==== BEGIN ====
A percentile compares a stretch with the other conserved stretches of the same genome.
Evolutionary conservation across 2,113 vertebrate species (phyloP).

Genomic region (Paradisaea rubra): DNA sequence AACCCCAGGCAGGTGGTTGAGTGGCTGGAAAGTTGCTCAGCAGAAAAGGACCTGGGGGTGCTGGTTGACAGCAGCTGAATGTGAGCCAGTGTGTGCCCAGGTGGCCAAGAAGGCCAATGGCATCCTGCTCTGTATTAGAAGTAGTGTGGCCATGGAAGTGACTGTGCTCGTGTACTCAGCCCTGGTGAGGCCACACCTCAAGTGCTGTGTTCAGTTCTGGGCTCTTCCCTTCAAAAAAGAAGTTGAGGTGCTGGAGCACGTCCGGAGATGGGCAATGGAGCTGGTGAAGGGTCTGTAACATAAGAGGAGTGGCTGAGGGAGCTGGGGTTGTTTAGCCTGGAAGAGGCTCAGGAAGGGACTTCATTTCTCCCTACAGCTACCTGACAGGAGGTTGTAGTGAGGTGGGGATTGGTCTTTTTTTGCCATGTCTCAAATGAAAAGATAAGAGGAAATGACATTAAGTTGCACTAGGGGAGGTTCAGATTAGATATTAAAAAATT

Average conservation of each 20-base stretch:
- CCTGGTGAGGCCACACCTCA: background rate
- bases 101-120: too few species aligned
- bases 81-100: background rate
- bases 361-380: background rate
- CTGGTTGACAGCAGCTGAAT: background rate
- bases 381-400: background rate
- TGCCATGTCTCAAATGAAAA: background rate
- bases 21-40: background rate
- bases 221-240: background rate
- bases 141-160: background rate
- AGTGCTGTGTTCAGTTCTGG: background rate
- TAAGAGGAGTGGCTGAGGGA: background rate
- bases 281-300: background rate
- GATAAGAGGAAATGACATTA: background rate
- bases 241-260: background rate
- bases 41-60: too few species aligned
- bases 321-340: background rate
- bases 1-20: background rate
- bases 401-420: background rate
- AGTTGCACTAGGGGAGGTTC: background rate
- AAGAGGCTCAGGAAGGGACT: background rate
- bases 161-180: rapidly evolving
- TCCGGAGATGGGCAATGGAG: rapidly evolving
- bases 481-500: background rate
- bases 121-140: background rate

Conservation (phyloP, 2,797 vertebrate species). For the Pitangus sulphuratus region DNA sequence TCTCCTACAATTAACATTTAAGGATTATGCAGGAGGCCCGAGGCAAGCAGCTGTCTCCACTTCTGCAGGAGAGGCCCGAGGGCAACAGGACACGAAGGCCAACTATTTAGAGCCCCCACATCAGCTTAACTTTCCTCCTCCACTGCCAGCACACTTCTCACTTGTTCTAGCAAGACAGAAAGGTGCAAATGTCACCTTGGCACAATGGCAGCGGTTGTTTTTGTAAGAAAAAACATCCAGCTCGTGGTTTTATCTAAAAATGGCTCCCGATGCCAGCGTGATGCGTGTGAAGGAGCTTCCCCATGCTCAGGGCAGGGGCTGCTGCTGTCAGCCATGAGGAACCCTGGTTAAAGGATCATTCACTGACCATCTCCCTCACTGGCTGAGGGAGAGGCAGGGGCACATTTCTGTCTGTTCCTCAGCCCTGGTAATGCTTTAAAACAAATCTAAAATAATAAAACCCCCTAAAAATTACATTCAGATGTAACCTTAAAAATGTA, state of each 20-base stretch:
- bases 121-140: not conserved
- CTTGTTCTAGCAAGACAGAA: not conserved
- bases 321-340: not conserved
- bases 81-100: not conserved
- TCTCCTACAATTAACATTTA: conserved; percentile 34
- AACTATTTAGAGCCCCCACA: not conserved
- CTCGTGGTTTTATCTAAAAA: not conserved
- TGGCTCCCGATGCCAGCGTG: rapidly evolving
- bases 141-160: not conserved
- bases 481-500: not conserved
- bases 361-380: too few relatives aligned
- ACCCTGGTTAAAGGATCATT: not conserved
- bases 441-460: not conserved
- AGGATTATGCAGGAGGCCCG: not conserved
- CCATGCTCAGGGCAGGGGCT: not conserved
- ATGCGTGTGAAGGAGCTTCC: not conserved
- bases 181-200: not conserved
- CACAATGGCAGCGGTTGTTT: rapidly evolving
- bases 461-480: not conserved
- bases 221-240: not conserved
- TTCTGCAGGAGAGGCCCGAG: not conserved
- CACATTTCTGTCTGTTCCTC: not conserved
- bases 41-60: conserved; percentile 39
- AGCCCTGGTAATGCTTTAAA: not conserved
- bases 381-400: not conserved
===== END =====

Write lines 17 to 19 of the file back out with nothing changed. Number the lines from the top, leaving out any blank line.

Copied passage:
- bases 281-300: background rate
- GATAAGAGGAAATGACATTA: background rate
- bases 241-260: background rate